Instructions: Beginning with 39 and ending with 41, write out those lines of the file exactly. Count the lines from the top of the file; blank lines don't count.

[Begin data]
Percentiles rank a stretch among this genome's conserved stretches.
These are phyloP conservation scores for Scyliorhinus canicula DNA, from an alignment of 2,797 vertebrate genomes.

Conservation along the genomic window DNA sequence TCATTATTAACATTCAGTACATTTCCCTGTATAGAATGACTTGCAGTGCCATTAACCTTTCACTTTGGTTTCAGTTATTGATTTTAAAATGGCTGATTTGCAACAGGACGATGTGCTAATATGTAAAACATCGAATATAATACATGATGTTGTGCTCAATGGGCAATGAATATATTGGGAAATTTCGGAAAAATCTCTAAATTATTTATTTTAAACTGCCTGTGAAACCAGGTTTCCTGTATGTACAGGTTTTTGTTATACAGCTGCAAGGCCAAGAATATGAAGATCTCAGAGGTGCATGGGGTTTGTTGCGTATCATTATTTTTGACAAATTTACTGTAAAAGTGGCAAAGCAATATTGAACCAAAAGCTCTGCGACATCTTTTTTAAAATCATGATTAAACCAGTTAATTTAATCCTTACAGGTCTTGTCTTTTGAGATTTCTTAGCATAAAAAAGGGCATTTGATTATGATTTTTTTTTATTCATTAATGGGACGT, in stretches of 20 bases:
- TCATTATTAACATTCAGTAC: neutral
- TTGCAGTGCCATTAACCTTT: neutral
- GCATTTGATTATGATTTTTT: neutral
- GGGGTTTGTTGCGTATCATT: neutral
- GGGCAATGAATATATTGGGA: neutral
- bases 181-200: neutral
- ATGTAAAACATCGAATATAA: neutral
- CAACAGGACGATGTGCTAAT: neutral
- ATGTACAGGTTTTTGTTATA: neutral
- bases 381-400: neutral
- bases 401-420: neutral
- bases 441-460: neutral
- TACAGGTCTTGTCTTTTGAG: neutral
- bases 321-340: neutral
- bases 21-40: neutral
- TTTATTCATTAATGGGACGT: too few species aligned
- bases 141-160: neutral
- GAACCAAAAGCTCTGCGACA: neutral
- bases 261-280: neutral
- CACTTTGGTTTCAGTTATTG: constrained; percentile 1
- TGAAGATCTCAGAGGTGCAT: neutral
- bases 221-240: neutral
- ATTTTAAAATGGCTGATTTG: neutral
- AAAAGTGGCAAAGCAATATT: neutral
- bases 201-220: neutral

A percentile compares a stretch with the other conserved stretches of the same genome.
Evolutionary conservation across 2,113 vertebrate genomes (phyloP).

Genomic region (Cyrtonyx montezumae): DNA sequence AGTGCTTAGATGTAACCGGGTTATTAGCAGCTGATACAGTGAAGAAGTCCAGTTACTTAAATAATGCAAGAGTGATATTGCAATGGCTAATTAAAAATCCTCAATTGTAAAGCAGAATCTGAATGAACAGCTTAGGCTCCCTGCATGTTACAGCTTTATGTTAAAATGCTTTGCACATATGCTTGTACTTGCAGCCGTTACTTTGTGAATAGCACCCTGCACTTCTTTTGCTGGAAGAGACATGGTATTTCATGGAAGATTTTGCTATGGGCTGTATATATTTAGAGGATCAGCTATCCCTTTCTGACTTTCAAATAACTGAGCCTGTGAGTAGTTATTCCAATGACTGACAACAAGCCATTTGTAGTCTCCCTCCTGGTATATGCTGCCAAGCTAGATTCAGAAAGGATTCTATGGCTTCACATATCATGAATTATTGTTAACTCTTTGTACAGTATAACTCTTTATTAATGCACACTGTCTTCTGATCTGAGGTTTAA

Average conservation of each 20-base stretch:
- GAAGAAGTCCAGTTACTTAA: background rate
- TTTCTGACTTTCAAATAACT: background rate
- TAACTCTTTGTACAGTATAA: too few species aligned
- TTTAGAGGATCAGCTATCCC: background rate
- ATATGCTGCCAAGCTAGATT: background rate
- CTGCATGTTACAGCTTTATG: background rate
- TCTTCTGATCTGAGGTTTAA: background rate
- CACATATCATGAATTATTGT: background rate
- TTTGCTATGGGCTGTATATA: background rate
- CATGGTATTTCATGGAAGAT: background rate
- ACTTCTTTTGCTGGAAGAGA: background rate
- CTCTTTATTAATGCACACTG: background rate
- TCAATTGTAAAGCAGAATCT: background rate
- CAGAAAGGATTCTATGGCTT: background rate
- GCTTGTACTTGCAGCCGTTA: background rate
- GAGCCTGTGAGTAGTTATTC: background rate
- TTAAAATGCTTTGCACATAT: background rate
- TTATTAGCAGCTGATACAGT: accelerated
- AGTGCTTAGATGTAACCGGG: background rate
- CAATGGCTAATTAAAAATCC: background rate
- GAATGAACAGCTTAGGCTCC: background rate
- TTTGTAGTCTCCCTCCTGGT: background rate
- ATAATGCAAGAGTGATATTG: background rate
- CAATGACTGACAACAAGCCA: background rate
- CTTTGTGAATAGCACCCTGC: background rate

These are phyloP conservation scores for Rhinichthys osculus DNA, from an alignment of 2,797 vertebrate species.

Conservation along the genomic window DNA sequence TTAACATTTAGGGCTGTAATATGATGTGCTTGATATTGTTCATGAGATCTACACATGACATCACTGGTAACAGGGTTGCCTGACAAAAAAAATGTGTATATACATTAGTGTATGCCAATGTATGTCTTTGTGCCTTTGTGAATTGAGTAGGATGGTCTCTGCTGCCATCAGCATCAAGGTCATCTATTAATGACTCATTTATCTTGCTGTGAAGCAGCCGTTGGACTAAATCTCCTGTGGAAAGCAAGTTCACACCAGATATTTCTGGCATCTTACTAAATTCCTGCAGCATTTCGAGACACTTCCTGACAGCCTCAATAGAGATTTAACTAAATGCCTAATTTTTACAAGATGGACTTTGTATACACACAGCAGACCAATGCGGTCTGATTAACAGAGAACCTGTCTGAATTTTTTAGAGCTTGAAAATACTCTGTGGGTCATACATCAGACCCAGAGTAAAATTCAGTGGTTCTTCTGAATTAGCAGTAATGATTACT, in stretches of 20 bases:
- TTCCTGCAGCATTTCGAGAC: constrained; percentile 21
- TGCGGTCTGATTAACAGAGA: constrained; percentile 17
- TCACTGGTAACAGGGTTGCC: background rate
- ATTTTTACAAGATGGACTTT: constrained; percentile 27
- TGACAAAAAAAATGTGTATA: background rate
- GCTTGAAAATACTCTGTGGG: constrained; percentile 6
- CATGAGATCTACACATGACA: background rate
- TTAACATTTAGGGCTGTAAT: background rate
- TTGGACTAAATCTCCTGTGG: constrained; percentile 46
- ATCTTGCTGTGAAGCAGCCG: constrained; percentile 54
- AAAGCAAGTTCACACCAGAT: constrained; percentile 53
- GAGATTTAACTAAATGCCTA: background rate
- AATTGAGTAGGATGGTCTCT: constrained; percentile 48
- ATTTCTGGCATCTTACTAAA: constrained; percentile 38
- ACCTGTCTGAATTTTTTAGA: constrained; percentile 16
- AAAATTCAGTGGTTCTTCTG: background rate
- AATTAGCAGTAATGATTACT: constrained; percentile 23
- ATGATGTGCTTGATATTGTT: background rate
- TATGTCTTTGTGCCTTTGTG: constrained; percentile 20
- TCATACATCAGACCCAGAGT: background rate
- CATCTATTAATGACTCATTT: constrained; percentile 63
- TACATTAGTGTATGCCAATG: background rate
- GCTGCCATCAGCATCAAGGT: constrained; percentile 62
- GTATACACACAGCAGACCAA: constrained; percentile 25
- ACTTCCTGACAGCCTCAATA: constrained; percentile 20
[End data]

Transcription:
- TCTTCTGATCTGAGGTTTAA: background rate
- CACATATCATGAATTATTGT: background rate
- TTTGCTATGGGCTGTATATA: background rate